April 8, 2019



Vitamin D

Why is Vitamin D so important for Asthma and allergies?

Vitamin D along with vitamin A and commensal gut bacteria promote the maturation of the immune system's police called T regulator cells via the gene FOXP3.

Vitamin D is arguably the most important micronutrient for human health and asthma. It is one of the four fat soluble vitamins and has the added benefit of being naturally synthesized by our skin via exposure to the sun's UVB rays and stored for months in fat.


The big issue surrounding vitamin D and asthma is that humans are avoiding the sun and spending too much time indoor. We are not synthesizing adequate amounts of natural vitamin D in our skin and this is putting downward pressure on our immune system in a negative way. The T regulator cells are critical for dampening inflammation and immune activity post pathogen killing. Unchecked or excess inflammation becomes the main driver of asthmatic disease decline.

In the most recent published literature, vitamin D appears to reduce the number and severity of exacerbations requiring oral steroid use and emergency room visits for asthma and infectious diseases. (Jolliffe et. al. 2017)(Riverin et. al.2015)(Pojsupap et. al. 2015)(Bergman et. al. 2013)(Martineau et. al. 2016)(many more studies...)

Read to the end for a nice high end summary from Dr. Pfeffer. I am in the middle of a deep dive into the field of immunology and all of the posited mechanisms for the beneficial effects of vitamin D in human disease, especially asthma, make me wish everyone could and would get tested for D insufficiency.

The current general health recommendations are to avoid the sun because of skin cancer risks. These recommendations are unhelpful. The goal of skin cancer prevention should be to avoid sunburns which are a noted risk factor for cancer. Exposure to 15 to 30 minutes of direct sun a day without sunscreen has never been shown in any way to be dangerous, however, the beneficial effects on Vitamin D levels are well known during this brief exposure at peak day sun. (Nair et. al. 2012)

Aside from sun exposure, where can we get vitamin D? Food and supplements. Food sources of Vitamin D are dairy, fish, eggs, mushrooms and fortified foods like orange juice and cereals. A diet that includes oily fish like roughly 3 ounces of salmon will provide 400IU of Vitamin D.

Some other caveats are to remember that your skin color dictates how fast you can make D. Darker skin = more time to generate adequate D and lighter skin is the converse. Between the months of November and April, it is quite difficult for most individuals to generate adequate D from the sun in the mid to northern United States. Dark skin color is an advantage for preventing skin cancer, but a disadvantage for developing vitamin D.

From a supplement perspective, I do not recommend taking higher doses of vitamin D without blood level monitoring. Over consumption of vitamin D can be toxic as it is fat soluble and can accumulate in our fat cells. Symptoms and findings of toxicity include hypercalcemia, bone pain, kidney stones, calcium deposits in the body. Diseases that could increase the risk of toxicity include: sarcoidosis, hyperparathyroidism, tuberculosis, lymphoma and other cancers. There is only one way to be sure that you are not in the toxic range and that is to test 25 OH vitamin D blood levels.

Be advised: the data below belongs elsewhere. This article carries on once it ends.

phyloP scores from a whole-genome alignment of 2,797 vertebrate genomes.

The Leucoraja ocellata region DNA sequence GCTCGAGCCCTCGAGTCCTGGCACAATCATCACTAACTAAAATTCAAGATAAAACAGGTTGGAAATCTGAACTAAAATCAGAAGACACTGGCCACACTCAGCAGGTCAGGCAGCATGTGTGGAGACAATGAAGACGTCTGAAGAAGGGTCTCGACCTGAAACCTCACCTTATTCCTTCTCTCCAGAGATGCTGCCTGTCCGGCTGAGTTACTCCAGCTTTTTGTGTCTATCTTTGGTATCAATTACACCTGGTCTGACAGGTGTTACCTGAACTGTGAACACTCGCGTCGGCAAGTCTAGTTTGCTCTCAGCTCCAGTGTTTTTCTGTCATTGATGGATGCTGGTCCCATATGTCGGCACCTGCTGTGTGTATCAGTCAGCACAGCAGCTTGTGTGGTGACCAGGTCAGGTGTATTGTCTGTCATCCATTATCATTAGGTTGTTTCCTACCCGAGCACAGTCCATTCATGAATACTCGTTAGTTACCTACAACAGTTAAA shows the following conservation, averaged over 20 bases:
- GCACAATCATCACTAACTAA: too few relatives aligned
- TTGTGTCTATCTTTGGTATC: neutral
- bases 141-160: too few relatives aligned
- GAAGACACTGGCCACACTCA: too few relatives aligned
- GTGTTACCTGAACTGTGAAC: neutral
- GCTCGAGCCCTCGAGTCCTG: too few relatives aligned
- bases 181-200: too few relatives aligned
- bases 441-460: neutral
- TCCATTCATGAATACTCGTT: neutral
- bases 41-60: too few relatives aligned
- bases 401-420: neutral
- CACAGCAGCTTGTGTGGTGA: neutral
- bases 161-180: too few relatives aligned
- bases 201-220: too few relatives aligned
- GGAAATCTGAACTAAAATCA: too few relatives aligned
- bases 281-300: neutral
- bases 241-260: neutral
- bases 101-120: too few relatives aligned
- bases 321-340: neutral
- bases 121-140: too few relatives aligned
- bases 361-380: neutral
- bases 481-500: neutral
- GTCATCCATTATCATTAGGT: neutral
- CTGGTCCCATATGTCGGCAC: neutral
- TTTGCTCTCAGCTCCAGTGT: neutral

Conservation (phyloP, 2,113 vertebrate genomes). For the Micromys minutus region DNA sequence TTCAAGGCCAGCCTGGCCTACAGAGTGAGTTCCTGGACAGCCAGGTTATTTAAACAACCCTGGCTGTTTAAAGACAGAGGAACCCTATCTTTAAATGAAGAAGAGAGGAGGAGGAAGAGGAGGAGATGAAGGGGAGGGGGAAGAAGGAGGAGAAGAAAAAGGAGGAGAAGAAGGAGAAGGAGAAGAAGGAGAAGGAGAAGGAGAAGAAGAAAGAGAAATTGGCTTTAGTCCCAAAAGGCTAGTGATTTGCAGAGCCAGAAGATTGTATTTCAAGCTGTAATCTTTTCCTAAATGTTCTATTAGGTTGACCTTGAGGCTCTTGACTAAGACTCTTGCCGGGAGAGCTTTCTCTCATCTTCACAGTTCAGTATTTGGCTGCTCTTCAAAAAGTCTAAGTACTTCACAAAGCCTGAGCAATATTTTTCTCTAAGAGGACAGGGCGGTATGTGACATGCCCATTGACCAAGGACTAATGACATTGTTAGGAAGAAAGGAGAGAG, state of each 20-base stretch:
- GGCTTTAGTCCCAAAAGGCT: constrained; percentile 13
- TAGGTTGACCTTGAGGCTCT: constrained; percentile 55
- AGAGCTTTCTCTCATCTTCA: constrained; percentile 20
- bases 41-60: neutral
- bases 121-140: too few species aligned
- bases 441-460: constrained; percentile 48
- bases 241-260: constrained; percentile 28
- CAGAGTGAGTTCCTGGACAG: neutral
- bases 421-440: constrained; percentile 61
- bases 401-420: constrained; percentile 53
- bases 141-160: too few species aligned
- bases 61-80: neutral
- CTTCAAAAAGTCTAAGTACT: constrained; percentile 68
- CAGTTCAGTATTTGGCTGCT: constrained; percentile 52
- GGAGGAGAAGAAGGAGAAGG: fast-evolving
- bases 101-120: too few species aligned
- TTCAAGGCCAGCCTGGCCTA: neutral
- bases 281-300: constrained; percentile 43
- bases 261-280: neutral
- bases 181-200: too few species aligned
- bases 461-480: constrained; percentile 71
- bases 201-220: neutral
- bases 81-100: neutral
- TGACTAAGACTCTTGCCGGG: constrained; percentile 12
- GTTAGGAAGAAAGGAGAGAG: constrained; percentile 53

Children that are at increased risk for insufficiency or deficiency of vitamin D have: sun avoidance behavior, issues with intestinal fat malabsorption (vitamin D is a fat soluble vitamin like D/E/K), intestinal dysbiosis, inflammatory bowel disease, eating disorders, celiac disease and disorders of bile production or pancreatic enzyme production, chronic kidney disease and magnesium deficiency.

The story continues next week,

Dr. M

Julia Nature Reviews Immunology Article
Jolliffe Lancet Respiratory Medicine Article
Riverin PLOSone Article
Pojsupap Journal of Asthma Article
Bergman PLOSOne Article
Martineau Cochrane Review Article
Pfeffer Chest Article
Nair Journal of Pharmacologic Pharmacotherapy Article
Linus Pauling Institute Vitamin D

"There is increasing interest in the therapeutic utility of vitamin D in asthma, which is supported by a significant body of evidence on epidemiologic associations between vitamin D insufficiency and worse asthma control. In support of a causal relationship, vitamin D beneficially modulates diverse immunologic pathways in heterogeneous asthma endotypes, regulating the actions of
lymphocytes, mast cells, antigen-presenting cells, and structural cells to dampen excessive inflammatory responses. Allergic asthma is characterized by a failure of immune tolerance and the development of pathologic responses to inhaled aeroallergens, and vitamin D has been extensively shown to support immune regulation. Alarmin cytokines are increasingly implicated in nonallergic eosinophilic inflammation, which vitamin D also regulates.
Steroid resistance and pathologic interleukin (IL)-17 responses are features of severe asthma, and vitamin D beneficially enhances the response to steroids in these individuals. Additionally, vitamin D enhances antimicrobialpathways, which is of relevance to infection-precipitated asthma exacerbations. These mechanisms support a role for vitamin D as secondary prevention to reduce exacerbations and inflammation in asthma. Similar mechanisms, and effects on fetal lung development, likely underlie a primary prevention therapeutic role in pregnancy for vitamin D to reduce the development of asthma in children." (Pfeffer et. al. 2018)